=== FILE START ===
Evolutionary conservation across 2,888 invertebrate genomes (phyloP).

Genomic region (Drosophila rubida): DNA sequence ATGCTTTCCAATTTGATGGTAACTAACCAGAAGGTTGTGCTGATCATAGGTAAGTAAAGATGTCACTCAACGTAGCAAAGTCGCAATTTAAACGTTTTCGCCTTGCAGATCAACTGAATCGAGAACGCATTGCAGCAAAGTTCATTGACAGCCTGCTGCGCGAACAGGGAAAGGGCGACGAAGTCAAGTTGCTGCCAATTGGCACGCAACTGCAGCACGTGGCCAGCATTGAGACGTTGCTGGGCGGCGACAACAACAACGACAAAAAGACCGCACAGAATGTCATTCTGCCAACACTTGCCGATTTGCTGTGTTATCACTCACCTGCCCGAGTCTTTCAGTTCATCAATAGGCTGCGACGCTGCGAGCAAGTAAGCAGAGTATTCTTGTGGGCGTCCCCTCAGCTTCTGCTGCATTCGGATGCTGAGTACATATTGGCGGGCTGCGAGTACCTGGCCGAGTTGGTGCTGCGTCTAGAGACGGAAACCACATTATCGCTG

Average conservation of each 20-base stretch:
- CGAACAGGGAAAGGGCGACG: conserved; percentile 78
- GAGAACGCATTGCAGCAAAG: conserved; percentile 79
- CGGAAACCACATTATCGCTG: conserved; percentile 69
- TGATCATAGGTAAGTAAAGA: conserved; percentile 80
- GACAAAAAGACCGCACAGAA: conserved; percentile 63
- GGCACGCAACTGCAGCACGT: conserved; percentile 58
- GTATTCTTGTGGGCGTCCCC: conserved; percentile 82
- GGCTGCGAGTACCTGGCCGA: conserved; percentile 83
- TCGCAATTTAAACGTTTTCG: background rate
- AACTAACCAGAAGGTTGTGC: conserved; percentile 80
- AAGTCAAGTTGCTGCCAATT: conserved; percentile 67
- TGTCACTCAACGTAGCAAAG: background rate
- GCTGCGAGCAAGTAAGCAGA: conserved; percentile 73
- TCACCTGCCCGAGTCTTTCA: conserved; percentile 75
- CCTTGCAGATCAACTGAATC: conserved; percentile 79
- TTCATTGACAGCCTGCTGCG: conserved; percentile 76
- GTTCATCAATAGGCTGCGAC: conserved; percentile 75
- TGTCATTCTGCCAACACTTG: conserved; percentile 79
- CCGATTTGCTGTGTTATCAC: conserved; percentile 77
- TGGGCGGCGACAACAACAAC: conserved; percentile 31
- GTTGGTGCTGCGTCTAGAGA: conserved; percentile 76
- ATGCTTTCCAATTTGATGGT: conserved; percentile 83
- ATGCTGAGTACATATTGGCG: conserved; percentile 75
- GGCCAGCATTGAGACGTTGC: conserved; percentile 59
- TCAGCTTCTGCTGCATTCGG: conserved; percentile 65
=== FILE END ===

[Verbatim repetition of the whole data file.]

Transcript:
Evolutionary conservation across 2,888 invertebrate genomes (phyloP).

Genomic region (Drosophila rubida): DNA sequence ATGCTTTCCAATTTGATGGTAACTAACCAGAAGGTTGTGCTGATCATAGGTAAGTAAAGATGTCACTCAACGTAGCAAAGTCGCAATTTAAACGTTTTCGCCTTGCAGATCAACTGAATCGAGAACGCATTGCAGCAAAGTTCATTGACAGCCTGCTGCGCGAACAGGGAAAGGGCGACGAAGTCAAGTTGCTGCCAATTGGCACGCAACTGCAGCACGTGGCCAGCATTGAGACGTTGCTGGGCGGCGACAACAACAACGACAAAAAGACCGCACAGAATGTCATTCTGCCAACACTTGCCGATTTGCTGTGTTATCACTCACCTGCCCGAGTCTTTCAGTTCATCAATAGGCTGCGACGCTGCGAGCAAGTAAGCAGAGTATTCTTGTGGGCGTCCCCTCAGCTTCTGCTGCATTCGGATGCTGAGTACATATTGGCGGGCTGCGAGTACCTGGCCGAGTTGGTGCTGCGTCTAGAGACGGAAACCACATTATCGCTG

Average conservation of each 20-base stretch:
- CGAACAGGGAAAGGGCGACG: conserved; percentile 78
- GAGAACGCATTGCAGCAAAG: conserved; percentile 79
- CGGAAACCACATTATCGCTG: conserved; percentile 69
- TGATCATAGGTAAGTAAAGA: conserved; percentile 80
- GACAAAAAGACCGCACAGAA: conserved; percentile 63
- GGCACGCAACTGCAGCACGT: conserved; percentile 58
- GTATTCTTGTGGGCGTCCCC: conserved; percentile 82
- GGCTGCGAGTACCTGGCCGA: conserved; percentile 83
- TCGCAATTTAAACGTTTTCG: background rate
- AACTAACCAGAAGGTTGTGC: conserved; percentile 80
- AAGTCAAGTTGCTGCCAATT: conserved; percentile 67
- TGTCACTCAACGTAGCAAAG: background rate
- GCTGCGAGCAAGTAAGCAGA: conserved; percentile 73
- TCACCTGCCCGAGTCTTTCA: conserved; percentile 75
- CCTTGCAGATCAACTGAATC: conserved; percentile 79
- TTCATTGACAGCCTGCTGCG: conserved; percentile 76
- GTTCATCAATAGGCTGCGAC: conserved; percentile 75
- TGTCATTCTGCCAACACTTG: conserved; percentile 79
- CCGATTTGCTGTGTTATCAC: conserved; percentile 77
- TGGGCGGCGACAACAACAAC: conserved; percentile 31
- GTTGGTGCTGCGTCTAGAGA: conserved; percentile 76
- ATGCTTTCCAATTTGATGGT: conserved; percentile 83
- ATGCTGAGTACATATTGGCG: conserved; percentile 75
- GGCCAGCATTGAGACGTTGC: conserved; percentile 59
- TCAGCTTCTGCTGCATTCGG: conserved; percentile 65